SEOUL, Jun. 14 (Korea Bizwire) — The demilitarized zone between North and South Korea is home to 5,929 species of wild organisms, including 101 species on the brink of extinction.
This is according to a study carried out by the National Institute of Ecology between 2014 and 2017 in various areas of the DMZ.
Resources accumulated since 1974 were also analyzed as part of the study. Unmanned cameras were installed within the DMZ, while the area 10 kilometers north of the DMZ yet still off limits to civilians was surveyed directly by researchers.
The 5,929 species include 2,954 species of insects, 1,926 species of plants, 417 species of benthic macroinvertebrates, 277 species of birds, 138 species of spiders, 136 species of freshwater fish, 47 species of mammals, and 34 species of herptiles.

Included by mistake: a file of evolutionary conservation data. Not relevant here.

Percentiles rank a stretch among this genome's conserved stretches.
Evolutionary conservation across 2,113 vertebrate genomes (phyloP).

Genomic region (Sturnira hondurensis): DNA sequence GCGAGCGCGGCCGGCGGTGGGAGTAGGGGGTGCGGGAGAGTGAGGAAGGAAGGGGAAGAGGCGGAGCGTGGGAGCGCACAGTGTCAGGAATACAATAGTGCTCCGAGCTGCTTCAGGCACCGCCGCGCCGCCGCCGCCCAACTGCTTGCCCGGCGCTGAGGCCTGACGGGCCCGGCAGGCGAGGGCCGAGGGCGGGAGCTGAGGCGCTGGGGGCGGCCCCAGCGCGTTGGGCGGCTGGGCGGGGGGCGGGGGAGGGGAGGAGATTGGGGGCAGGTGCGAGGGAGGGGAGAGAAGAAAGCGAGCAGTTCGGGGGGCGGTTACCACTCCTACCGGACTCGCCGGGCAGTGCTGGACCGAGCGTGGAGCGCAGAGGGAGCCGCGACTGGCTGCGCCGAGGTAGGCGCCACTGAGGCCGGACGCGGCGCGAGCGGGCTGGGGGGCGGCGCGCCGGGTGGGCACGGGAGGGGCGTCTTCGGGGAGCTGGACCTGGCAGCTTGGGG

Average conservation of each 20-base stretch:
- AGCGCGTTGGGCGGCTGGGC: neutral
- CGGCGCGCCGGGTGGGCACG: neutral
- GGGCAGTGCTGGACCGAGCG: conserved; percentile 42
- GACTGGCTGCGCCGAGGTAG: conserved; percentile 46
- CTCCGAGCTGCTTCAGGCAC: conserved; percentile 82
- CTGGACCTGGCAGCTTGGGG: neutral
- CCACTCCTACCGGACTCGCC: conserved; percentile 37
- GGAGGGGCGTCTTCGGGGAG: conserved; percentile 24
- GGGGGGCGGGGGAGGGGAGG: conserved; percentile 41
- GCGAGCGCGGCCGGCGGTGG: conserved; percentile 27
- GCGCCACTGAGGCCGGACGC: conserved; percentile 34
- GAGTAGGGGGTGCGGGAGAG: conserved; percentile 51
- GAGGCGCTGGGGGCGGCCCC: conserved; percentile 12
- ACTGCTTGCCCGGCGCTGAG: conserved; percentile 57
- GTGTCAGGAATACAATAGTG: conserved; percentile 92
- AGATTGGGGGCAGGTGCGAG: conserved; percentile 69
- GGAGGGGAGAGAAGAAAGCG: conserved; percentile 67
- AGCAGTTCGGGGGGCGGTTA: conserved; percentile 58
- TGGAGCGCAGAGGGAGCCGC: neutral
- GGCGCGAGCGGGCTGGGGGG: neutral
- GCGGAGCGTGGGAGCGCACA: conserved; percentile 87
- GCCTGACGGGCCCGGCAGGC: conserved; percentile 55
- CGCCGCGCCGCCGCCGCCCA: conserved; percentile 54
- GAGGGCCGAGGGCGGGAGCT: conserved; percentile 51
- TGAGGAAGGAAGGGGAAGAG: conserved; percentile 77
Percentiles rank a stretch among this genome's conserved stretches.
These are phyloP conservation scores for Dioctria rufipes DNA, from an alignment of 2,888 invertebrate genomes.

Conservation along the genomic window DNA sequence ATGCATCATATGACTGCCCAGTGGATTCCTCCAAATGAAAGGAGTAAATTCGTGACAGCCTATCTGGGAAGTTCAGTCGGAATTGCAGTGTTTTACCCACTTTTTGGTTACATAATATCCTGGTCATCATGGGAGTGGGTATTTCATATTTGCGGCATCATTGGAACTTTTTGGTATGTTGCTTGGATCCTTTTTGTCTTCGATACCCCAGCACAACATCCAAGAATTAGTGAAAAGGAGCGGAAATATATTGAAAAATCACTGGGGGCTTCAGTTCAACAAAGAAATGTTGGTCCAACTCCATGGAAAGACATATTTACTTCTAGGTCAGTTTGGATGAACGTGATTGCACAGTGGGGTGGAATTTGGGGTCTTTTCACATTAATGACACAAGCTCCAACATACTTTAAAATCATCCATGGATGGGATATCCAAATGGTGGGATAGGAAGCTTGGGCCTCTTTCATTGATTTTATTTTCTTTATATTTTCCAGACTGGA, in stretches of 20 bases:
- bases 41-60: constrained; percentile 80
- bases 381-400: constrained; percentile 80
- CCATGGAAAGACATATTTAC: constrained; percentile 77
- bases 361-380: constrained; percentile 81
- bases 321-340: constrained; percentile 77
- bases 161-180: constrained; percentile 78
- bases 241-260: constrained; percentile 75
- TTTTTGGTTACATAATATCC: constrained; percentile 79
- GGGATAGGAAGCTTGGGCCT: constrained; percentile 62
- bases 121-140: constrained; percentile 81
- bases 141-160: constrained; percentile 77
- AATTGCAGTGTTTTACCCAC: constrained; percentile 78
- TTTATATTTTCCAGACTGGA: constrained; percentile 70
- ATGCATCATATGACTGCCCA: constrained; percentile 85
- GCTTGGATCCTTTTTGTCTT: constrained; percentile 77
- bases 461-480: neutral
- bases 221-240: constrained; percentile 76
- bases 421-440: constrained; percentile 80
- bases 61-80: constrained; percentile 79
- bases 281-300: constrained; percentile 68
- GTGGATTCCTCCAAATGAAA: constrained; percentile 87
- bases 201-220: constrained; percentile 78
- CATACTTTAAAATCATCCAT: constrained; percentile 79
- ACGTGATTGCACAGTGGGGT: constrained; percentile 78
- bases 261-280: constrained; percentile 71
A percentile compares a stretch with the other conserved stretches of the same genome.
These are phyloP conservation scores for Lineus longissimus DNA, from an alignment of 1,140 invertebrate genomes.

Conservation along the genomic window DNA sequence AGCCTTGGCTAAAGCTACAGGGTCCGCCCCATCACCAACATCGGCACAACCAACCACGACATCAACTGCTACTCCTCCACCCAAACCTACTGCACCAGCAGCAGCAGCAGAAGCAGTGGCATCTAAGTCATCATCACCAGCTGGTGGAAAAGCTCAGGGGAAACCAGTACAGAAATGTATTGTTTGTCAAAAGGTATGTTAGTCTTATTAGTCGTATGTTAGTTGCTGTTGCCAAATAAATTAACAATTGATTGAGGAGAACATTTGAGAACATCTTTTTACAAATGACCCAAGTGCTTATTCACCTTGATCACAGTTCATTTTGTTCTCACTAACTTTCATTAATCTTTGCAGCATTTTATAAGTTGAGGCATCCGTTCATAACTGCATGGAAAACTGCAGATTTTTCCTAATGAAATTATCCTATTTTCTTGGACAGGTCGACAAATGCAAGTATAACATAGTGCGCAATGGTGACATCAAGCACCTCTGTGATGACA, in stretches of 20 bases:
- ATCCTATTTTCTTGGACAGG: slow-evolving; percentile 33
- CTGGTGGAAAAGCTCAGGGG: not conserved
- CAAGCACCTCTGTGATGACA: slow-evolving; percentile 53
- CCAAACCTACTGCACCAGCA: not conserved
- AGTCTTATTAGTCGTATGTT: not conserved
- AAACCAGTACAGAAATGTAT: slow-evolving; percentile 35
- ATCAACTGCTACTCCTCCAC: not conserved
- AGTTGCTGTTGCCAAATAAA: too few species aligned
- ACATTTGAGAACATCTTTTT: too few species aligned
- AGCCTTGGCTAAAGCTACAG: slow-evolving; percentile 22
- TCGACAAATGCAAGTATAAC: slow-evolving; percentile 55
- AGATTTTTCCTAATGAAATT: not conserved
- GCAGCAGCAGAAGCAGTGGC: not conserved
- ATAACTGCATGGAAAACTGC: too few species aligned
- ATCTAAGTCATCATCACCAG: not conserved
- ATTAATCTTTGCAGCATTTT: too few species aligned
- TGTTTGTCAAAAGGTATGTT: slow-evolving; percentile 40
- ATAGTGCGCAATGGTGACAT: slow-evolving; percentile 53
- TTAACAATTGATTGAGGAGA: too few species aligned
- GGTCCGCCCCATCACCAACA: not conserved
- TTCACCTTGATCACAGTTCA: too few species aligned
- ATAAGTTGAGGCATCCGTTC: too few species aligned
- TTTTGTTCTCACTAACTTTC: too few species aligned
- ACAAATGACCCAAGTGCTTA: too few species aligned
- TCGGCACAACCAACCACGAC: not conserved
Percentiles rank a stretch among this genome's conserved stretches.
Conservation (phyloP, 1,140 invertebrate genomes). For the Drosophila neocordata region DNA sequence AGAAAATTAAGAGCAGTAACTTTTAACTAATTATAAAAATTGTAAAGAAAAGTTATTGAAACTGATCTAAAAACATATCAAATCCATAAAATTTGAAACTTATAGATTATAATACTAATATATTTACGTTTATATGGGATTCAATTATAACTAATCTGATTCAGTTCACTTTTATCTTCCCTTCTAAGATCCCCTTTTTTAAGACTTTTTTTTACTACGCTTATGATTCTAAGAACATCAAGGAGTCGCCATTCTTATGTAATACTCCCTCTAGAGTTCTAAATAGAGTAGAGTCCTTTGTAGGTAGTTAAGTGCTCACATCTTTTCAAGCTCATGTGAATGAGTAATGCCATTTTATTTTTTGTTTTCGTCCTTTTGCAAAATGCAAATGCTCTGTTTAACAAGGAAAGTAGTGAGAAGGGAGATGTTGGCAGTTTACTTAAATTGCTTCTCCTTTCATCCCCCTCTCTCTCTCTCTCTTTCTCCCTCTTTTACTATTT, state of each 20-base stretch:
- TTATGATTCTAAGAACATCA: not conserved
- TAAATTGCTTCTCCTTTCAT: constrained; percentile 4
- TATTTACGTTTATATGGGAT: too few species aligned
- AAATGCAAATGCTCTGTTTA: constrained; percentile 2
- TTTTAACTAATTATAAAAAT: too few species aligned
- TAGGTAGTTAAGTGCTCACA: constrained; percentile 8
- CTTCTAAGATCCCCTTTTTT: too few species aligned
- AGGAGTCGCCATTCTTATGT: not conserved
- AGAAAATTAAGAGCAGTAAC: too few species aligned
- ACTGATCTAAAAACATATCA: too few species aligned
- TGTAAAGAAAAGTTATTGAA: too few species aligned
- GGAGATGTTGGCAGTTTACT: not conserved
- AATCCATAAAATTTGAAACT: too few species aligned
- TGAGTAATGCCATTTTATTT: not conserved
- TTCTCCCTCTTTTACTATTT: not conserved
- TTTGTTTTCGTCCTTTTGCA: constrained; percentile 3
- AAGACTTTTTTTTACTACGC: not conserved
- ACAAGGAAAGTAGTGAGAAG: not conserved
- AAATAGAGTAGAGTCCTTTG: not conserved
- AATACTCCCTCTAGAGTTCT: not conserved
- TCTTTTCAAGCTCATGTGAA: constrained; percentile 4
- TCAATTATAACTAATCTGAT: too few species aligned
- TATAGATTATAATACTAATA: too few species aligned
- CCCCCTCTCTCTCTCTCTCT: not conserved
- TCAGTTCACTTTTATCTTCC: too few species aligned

Of these, six mammal species, 10 bird species, one amphibian species and one freshwater fish species are classified as Endangered Species I by the Ministry of Environment. In addition, a total of 83 species of plants and animals are classified as Endangered Species II.
According to the Korean National Park Service, endangered species under Level I “face extermination due to tremendous population decrease from natural or artificial threats” while those under Level II “face extermination in the near future unless threatening factors are eliminated or mitigated.”
The 101 species of endangered organisms that call the DMZ home account for 37.8 percent of the 267 endangered species in the country.
Ashley Song (firstname.lastname@example.org)